Help! My Marriage Has Grown Cold
Mable had to confront her soul about her present difficulty’s short- and long-term effects. There is no prescription for how to respond in a marriage like this, so we must carefully process what my friend’s wife and Mable did, though it might not be the path you should take. Because each situation differs, the offended parties must search God’s Word and seek competent counsel to discover a path forward. As for Mable, she chose to meet God in the crucible of suffering, knowing He was with her through thick and thin. These two stories remind me of the story of Joseph in the Old Testament. Though his family was in disarray, Joseph knew that God was with him and working for Joseph’s good.
After the story of Joseph’s life had finished at the end of Genesis, Moses opens the next book, Exodus, with this tidbit: “All the descendants of Jacob were seventy persons; Joseph was already in Egypt” (Exodus 1:5). Whether or not you know where you are going, there is an abiding truth that is universal and applicable to everyone: Regardless of your destination, before you get there, you can know, rest, and trust in the fact that God is already there. You cannot go anywhere where God is not waiting for you when you arrive. It is impossible to go ahead of Him or to step outside of His plans for you. In good times and bad, know that God is ahead of you, waiting and ready to take care of you.
The Israelites knew things would never be the same in their homeland. There was turmoil. They were in dire straits. The famine spread beyond normal discomfort, and families struggled to make ends meet. Then God uprooted them and sent them to Egypt. From their initial perspective, there was little hope for a change of circumstances. It was not exactly clear what they should do to resolve their problems. From their limited understanding, they had no idea of the plans God had made for them. They could only see trouble through the front windows of their caravans.
In the early verses of Exodus 1, the writer tells us that the Israelites left their homes and headed to an unknown place, Egypt. Though the text does not say it, I’m sure some of them struggled with the disruption of their homes. They were made uncomfortable; most certainly, some would have wavered in their faith about these upheavals.
If so, you can understand what the children of Israel were going through. You also know what has been going through Mable’s mind. The Israelites were leaving all they knew. They had made their plans, but God was reordering their steps. Their experience was going to be a total lifestyle change. People, places, and things were disrupted, and they could do nothing about it. They were being relocated by difficult and unwanted circumstances. It reminds me of what Paul was saying to the Corinthians:
For we do not want you to be unaware, brothers, of the affliction we experienced in Asia. For we were so utterly burdened beyond our strength that we despaired of life itself. Indeed, we felt that we had received the sentence of death. But that was to make us rely not on ourselves but on God who raises the dead. He delivered us from such a deadly peril, and he will deliver us. On him we have set our hope that he will deliver us again (2 Corinthians 1:8-10).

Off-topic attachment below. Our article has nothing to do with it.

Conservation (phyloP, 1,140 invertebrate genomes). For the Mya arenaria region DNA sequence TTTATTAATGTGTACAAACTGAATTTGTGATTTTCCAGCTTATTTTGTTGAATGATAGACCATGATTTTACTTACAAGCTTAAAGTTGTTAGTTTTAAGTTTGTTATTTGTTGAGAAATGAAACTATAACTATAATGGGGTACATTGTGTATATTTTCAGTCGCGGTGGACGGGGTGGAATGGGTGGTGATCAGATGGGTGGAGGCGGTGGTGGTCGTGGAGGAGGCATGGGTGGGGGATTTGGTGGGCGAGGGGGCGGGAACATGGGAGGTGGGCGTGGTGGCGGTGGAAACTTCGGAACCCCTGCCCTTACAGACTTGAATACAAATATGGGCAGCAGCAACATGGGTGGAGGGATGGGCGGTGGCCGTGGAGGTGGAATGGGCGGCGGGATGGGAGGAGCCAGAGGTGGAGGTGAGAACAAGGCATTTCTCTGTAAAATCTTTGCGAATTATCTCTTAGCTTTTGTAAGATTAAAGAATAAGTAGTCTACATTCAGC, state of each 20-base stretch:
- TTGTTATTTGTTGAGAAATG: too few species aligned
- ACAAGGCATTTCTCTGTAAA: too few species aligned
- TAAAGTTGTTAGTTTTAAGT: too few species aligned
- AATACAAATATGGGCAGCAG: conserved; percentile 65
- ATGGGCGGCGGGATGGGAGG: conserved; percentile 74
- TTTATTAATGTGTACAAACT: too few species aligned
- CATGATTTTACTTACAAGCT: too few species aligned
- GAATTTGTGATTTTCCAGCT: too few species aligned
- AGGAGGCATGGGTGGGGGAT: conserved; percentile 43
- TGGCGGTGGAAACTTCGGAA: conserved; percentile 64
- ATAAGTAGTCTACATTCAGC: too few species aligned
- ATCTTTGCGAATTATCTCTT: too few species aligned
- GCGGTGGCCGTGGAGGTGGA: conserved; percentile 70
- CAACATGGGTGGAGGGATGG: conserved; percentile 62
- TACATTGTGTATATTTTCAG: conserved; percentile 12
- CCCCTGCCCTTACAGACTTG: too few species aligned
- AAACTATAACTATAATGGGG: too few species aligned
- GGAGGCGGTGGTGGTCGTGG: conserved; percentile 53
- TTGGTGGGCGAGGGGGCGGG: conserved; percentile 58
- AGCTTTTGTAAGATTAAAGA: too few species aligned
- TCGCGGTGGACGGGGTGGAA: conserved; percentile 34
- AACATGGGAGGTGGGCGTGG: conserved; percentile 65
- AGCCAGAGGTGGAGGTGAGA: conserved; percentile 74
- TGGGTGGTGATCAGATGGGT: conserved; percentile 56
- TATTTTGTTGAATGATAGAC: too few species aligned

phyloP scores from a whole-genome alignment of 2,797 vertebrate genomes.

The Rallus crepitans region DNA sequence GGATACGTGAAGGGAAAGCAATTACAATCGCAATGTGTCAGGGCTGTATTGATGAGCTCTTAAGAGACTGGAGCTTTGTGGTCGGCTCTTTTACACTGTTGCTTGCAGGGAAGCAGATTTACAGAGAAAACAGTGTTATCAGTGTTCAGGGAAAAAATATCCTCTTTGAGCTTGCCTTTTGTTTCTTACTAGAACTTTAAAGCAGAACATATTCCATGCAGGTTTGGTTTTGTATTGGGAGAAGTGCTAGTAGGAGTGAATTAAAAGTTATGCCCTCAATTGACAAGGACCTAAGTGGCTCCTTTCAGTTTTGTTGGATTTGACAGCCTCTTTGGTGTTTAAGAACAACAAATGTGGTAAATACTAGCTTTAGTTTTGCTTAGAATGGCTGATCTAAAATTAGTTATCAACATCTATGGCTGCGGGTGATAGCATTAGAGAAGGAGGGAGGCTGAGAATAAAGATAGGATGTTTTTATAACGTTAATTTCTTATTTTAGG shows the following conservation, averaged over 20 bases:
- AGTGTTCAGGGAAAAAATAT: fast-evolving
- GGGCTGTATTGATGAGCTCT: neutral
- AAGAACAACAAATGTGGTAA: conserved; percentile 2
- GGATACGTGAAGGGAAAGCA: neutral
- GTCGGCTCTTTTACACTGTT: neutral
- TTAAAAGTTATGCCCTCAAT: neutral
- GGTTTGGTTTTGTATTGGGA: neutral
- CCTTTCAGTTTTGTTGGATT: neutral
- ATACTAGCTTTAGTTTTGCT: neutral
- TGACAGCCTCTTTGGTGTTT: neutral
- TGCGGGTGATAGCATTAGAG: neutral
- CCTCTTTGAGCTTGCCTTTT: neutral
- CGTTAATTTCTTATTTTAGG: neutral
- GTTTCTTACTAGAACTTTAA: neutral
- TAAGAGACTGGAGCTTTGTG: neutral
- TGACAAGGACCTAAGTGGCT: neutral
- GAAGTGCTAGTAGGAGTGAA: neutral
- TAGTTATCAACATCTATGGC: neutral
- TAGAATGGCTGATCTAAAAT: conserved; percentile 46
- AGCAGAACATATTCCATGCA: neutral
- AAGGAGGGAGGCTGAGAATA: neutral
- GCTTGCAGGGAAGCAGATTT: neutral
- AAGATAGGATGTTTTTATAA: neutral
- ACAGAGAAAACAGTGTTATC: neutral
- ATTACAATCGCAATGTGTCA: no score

In the context of the Israelite disruption, the writer inserts five little words into the text: “Joseph was already in Egypt”! The meaning is more profound than letting the other Israelites know where their relative was. This story is about the how and the why of Joseph’s being in Egypt. As you begin to unpack Joseph’s prior circumstances, troubles, and journey to Egypt, you realize that something more significant than suffering is happening here. Then as you read about his rise to prominence, the ensuing famine in the land, and the disruption of an entire nation, you begin to glimpse God’s kindness to his people through their suffering.
It took the Israelites a long time to realize that God orchestrated Joseph’s relocation. It was His divine and loving hand. Regardless of your situation, I can most assuredly tell you that God is already there, ahead of you, preparing the way so when you arrive, there will be no doubt that you’re walking in paths of righteousness that He has cut through this fallen land! Though Biff has a ways to go, and Mable’s marriage is not all she would like, she is doing better today, loving and trusting her God while serving Him and her husband. Mable knows that God is with her. Mable knows that she was cutting her path, ignoring the red lights and construction barrels, but God can use sin sinlessly, and now that He has her attention, she’s ready for the first time to rely on Him, who raises the dead.
Rick launched the Life Over Coffee global training network in 2008 to bring hope and help for you and others by creating resources that spark conversations for transformation. His primary responsibilities are resource creation and leadership development, which he does through speaking, writing, podcasting, and educating.
In 1990 he earned a BA in Theology and, in 1991, a BS in Education. In 1993, he received his ordination into Christian ministry, and in 2000 he graduated with an MA in Counseling from The Master’s University. In 2006 he was recognized as a Fellow of the Association of Certified Biblical Counselors (ACBC).